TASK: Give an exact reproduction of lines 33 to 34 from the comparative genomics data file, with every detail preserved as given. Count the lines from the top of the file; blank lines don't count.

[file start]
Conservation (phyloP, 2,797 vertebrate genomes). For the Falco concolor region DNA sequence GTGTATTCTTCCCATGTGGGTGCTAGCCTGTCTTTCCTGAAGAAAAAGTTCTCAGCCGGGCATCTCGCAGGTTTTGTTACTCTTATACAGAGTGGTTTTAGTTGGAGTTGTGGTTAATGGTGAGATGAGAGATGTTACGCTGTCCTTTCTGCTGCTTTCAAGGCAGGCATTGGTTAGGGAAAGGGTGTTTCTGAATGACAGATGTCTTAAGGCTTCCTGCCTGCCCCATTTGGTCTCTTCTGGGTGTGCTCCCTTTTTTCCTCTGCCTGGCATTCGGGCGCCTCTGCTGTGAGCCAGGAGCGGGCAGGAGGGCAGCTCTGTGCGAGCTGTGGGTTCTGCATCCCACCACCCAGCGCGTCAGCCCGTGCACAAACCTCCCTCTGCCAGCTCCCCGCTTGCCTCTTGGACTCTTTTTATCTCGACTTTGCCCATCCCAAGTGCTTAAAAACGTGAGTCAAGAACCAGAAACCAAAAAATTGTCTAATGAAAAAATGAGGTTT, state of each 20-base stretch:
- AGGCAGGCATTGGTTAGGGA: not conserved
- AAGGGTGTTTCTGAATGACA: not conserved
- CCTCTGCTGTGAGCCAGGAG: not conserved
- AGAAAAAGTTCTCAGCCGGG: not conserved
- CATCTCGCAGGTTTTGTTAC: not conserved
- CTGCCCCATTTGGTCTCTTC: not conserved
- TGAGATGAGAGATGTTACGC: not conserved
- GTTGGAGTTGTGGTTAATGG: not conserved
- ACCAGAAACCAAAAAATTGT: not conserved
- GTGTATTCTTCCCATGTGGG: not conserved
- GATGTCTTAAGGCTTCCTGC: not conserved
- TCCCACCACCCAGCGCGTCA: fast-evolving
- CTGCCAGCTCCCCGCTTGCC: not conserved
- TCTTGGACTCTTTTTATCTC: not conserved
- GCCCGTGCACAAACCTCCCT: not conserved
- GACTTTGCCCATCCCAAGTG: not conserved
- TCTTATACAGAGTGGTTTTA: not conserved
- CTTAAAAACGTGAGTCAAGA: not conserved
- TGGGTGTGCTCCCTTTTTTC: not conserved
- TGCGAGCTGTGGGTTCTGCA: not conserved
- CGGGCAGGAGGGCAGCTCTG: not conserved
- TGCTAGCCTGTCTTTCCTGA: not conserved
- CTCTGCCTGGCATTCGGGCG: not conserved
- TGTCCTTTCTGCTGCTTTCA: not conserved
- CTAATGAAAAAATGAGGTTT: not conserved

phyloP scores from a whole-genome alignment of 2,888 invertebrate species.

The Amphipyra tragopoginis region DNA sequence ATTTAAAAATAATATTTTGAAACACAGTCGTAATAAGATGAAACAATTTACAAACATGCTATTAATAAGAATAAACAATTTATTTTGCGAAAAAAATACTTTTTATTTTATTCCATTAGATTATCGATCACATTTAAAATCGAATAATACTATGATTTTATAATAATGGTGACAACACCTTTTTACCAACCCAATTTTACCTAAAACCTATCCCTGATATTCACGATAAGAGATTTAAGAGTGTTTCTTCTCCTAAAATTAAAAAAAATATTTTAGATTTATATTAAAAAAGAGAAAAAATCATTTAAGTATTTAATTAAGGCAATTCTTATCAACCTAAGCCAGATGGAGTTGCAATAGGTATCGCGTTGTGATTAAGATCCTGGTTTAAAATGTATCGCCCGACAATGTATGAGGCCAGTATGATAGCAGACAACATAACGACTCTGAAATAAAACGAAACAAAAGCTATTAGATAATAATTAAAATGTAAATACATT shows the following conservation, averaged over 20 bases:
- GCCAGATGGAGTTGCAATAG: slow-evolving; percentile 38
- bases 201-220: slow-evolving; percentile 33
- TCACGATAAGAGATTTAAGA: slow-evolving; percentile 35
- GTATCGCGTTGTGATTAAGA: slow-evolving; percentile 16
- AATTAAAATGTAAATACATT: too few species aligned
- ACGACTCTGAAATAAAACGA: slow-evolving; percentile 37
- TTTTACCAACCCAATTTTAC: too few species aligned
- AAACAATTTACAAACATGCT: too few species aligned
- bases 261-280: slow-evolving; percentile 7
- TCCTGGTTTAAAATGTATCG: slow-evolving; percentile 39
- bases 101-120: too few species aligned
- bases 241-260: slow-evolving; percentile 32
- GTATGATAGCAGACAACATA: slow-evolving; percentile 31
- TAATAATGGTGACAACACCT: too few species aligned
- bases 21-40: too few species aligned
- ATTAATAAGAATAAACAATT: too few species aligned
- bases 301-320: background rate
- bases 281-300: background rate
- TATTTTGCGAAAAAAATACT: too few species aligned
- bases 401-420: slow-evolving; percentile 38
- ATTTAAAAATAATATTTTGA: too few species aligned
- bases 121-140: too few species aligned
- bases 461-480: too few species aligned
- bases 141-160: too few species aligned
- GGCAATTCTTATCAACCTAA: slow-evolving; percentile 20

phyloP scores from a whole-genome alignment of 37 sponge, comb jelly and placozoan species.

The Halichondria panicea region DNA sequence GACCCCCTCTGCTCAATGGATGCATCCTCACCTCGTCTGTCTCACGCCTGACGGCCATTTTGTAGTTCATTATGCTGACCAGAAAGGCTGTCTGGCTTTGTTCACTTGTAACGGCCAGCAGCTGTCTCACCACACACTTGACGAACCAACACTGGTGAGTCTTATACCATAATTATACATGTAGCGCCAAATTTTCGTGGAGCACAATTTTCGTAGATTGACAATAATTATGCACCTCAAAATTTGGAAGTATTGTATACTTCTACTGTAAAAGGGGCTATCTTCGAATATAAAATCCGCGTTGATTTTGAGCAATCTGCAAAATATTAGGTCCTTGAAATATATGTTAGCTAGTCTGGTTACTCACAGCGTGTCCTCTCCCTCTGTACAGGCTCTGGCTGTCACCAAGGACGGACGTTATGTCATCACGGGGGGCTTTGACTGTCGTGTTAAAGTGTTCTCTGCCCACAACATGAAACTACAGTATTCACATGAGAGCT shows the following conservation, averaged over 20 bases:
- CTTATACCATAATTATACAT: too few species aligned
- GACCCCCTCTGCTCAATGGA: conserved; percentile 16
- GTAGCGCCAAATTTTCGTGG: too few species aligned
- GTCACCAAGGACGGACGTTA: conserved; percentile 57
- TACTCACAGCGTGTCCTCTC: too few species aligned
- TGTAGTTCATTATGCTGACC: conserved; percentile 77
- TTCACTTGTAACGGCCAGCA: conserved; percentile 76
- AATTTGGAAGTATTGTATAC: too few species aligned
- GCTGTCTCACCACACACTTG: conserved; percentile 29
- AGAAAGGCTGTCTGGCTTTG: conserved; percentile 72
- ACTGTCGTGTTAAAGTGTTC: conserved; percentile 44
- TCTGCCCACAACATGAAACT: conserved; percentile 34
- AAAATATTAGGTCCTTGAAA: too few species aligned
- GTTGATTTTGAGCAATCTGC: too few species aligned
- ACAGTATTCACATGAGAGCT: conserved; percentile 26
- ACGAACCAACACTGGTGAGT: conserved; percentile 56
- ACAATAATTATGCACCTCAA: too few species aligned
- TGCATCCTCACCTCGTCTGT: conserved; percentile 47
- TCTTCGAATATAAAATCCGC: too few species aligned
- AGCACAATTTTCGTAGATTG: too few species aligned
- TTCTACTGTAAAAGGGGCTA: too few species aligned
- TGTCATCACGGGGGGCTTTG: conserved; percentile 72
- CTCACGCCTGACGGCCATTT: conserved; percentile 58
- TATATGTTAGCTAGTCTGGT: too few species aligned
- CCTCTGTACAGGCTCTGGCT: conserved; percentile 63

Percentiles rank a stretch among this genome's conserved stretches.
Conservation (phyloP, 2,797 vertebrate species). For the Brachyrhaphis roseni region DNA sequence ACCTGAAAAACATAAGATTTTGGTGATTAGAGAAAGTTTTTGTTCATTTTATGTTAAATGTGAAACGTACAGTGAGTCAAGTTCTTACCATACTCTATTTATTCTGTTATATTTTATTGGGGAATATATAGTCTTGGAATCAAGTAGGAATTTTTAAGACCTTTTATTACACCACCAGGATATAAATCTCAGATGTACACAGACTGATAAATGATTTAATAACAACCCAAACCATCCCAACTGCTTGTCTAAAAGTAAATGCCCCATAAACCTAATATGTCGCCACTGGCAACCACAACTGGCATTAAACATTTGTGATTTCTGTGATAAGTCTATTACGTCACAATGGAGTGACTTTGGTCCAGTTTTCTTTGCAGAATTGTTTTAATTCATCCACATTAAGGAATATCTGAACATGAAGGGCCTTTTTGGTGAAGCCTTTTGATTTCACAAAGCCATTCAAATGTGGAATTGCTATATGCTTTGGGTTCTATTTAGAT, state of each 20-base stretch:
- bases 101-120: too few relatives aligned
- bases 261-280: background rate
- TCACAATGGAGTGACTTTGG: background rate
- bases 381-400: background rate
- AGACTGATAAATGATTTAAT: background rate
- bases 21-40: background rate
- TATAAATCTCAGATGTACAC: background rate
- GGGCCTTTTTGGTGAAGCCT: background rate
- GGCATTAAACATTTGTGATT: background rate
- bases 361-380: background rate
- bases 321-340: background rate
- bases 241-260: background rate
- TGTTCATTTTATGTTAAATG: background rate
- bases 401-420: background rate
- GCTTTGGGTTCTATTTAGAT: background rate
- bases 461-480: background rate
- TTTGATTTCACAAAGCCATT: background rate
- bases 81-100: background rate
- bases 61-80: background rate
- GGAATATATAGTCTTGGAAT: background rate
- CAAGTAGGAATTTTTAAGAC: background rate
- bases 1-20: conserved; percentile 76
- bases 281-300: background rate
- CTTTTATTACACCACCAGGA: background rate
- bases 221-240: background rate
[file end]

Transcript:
- AATTAAAATGTAAATACATT: too few species aligned
- ACGACTCTGAAATAAAACGA: slow-evolving; percentile 37